Rifle rides the oil/gas boom
Vail CO, Colorado
RIFLE ” Keith Lambert is the perfect guide to this western Colorado city: he’s lived in the same house for 26 years, taught school here and, as mayor, has to keep up with the changes wrought by one of the biggest energy booms in state history.
But even he’s stumped by a newly excavated swath down a hillside. Stopping his SUV, he looked down at the front-end loaders and said: “I don’t know what this is. It’s possible it’s some home development site approved in this area.”
Lambert can be forgiven for not knowing about every freshly turned mound of earth in his town. Rifle, a community of 8,100 on the Colorado River with deep agricultural roots, has become an epicenter of the region’s natural gas drilling boom.
Hotel rooms are booked for weeks by pipeline and gas-field crews. Traffic backs up nearby Interstate 70 and clogs Rifle’s main street, Railroad Avenue. Wages and real estate prices have skyrocketed; housing and municipal and police services are strained.
“We have a situation where the city is scrambling to meet needs in all sectors,” City Manager John Hier said.
Rifle is in the Piceance Basin, a geographical formation that federal and industry officials estimate holds at least 100 trillion cubic feet of natural gas. One trillion cubic feet is enough to heat 15 million homes for one year. The basin is considered among the best natural gas plays nationwide.
Statewide, a record 5,904 drilling permits were approved last year, more than double the 2,915 issued in 2004. Garfield County, home to Rifle, accounted for 31 percent of those permits and this year leads the state with 37 percent _ 1,196 _ of 3,273 permits approved through July 13.
Also looming are plans to tap the area’s vast reserves of oil shale.
Companies are experimenting with ways to extract the oil and tap what federal officials say could be three times the proven reserves of Saudi Arabia _ theoretically enough to supply the United States for a century.
A new report by the Colorado Energy Research Institute, created by the Legislature, pegged the industry’s total economic output at $3.4 billion in the Piceance Basin. Jobs, direct and indirect, numbered 6,694. The industry paid $71 million in royalties and lease payments for access to private minerals and land.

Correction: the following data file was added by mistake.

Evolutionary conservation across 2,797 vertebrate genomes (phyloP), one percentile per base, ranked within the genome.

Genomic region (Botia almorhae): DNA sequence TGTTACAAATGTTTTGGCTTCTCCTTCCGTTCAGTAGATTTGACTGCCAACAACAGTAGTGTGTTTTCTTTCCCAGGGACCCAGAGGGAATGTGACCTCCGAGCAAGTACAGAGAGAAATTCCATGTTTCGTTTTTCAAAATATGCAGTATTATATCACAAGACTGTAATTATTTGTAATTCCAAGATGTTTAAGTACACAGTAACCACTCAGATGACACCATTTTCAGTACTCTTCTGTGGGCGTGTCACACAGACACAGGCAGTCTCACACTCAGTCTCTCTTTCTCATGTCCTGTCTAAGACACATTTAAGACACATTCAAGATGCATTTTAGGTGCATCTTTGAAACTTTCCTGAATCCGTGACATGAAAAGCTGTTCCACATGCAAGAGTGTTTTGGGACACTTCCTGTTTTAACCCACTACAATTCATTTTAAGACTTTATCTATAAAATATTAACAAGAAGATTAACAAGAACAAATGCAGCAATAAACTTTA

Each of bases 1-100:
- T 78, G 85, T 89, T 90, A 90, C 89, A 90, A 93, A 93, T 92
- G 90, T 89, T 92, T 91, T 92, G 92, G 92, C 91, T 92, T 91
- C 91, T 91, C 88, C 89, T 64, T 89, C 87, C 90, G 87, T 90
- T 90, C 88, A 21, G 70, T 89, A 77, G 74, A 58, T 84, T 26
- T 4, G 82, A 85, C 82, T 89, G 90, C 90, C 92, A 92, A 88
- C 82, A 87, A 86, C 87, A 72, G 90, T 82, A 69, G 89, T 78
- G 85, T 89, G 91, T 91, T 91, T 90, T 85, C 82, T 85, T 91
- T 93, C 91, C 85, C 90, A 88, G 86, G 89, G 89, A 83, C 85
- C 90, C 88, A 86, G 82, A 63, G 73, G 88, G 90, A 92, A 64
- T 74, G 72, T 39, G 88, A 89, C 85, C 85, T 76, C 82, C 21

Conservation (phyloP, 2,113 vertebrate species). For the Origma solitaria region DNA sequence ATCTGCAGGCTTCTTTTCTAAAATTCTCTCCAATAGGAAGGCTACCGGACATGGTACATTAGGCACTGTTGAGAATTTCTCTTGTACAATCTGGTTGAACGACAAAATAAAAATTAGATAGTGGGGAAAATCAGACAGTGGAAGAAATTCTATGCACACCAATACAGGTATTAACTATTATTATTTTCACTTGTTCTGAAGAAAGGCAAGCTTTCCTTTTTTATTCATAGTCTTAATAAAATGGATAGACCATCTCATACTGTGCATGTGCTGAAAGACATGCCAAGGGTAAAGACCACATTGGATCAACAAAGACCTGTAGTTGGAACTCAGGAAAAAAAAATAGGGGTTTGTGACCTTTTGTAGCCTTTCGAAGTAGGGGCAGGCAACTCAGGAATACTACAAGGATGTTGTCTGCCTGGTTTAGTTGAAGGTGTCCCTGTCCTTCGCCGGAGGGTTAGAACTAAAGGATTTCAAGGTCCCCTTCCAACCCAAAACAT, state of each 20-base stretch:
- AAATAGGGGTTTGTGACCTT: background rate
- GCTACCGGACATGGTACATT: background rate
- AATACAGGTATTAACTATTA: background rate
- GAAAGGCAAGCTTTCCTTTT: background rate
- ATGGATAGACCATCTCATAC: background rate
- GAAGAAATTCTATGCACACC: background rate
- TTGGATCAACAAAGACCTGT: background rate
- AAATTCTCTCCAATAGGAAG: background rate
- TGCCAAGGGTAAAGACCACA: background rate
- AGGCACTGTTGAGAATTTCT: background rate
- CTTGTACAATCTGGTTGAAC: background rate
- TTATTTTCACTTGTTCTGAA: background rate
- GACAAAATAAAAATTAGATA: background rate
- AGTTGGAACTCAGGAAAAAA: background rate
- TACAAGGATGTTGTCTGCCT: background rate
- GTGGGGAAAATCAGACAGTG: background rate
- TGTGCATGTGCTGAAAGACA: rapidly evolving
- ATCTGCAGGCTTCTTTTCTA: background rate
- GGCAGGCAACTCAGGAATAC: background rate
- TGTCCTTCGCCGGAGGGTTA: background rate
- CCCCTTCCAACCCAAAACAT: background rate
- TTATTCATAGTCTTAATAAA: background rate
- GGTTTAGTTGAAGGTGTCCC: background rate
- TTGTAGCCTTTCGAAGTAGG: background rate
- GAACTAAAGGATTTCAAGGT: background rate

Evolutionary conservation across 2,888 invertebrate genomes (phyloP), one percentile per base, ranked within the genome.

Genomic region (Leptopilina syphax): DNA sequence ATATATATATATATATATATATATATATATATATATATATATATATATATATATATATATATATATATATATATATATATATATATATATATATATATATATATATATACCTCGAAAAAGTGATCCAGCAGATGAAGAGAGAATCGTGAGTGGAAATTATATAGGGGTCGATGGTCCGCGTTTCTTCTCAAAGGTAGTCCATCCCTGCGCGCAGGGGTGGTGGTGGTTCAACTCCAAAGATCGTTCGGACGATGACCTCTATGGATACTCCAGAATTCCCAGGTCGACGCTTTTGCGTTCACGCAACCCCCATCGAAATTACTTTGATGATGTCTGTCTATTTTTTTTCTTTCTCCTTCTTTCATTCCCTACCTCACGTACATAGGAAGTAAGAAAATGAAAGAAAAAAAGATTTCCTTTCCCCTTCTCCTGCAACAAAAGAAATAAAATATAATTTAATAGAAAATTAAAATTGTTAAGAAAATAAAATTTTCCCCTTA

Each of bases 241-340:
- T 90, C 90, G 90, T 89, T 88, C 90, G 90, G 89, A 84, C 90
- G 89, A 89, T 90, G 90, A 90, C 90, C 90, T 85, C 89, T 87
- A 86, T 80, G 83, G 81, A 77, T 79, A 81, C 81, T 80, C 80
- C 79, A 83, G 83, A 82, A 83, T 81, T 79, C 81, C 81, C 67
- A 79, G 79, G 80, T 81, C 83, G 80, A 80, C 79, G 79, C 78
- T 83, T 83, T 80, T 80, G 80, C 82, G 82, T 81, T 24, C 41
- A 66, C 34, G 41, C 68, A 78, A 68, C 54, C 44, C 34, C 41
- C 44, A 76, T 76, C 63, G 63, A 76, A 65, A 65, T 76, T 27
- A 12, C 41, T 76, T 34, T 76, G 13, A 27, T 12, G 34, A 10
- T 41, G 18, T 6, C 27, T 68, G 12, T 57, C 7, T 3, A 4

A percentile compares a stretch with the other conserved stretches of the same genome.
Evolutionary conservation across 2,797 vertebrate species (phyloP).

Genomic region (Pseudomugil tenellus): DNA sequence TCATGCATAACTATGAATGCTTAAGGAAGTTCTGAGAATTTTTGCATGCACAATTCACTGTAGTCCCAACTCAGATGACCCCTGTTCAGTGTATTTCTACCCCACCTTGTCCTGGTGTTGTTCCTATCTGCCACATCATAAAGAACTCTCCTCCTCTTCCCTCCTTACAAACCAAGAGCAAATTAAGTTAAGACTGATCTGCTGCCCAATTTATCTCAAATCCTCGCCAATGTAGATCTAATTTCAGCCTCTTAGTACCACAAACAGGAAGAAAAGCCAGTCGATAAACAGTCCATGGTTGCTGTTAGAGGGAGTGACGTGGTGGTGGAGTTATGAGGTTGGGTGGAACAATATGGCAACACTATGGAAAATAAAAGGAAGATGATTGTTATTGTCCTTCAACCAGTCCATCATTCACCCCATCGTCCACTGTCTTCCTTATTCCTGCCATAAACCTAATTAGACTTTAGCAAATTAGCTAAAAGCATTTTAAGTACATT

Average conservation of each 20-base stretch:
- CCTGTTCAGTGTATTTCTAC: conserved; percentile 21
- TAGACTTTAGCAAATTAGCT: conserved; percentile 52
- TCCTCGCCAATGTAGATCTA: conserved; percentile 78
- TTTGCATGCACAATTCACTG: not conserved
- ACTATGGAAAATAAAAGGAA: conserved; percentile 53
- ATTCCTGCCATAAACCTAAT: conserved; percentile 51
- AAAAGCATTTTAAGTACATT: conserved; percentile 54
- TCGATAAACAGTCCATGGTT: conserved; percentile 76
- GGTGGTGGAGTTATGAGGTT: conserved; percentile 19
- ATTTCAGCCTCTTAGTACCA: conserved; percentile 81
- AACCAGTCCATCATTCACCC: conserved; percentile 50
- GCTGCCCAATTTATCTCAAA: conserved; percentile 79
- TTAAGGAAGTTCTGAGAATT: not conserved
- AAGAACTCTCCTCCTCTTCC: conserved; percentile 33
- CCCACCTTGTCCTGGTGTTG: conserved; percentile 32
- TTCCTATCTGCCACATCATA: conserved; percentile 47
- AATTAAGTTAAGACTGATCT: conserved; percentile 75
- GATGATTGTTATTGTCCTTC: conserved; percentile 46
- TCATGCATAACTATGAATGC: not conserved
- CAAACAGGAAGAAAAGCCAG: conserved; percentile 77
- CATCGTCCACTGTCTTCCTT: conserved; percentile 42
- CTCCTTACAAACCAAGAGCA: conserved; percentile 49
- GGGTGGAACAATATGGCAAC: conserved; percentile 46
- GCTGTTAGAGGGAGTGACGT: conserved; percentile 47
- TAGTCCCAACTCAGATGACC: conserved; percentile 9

All told, the industry generated $22.9 billion in benefits for Colorado in 2005. The trade group Colorado Oil and Gas Association estimates the industry employs about 70,000 in jobs paying an average of $60,000 a year.
In Rifle, that’s meant more, higher-paying jobs for residents, more business for local stores and more tax revenue.
Garfield County’s unemployment rate was 2.2 percent in July. The statewide rate was 3.8 percent.
Hundreds of new homes are planned in the gulches and fields north of downtown. Through June, the city approved 157 building permits, up 48 percent from 106 permits a year ago and up 241 percent from the 46 issued in 2002.
Rifle also has seen its total revenue skyrocket, reaching nearly $23 million last year, compared with roughly $8 million in 2000.
But the costs are also up _ way up. City expenditures totaled roughly $9 million in 2000; this year’s budget is $46.5 million, boosted by a $20-million-dollar-plus wastewater treatment plant being built years ahead of schedule because of the growth.
City officials want traffic roundabouts to speed up the flow. They originally budgeted $1.9 for three roundabouts but now need more than $3 million for just two because local construction and materials costs are up.
Rifle’s increasing costs forced it to cut its budget for a new police and courts building to $3.9 million from $4.5 million. Energy companies have kicked in at least $100,000 for the project.
Crime, too, has risen. Police Chief Daryl Meisner estimates that his 17-officer department is fielding double the calls it got five years ago. “I haven’t had time to analyze the statistics,” he said.
Problems with drug abuse and traffic dominate. A regional task force Meisner works with is targeting methamphetamine use, which Meisner believes will soon outpace cocaine use in the area. He attributes the problems to a higher volume of people, not necessarily the energy boom.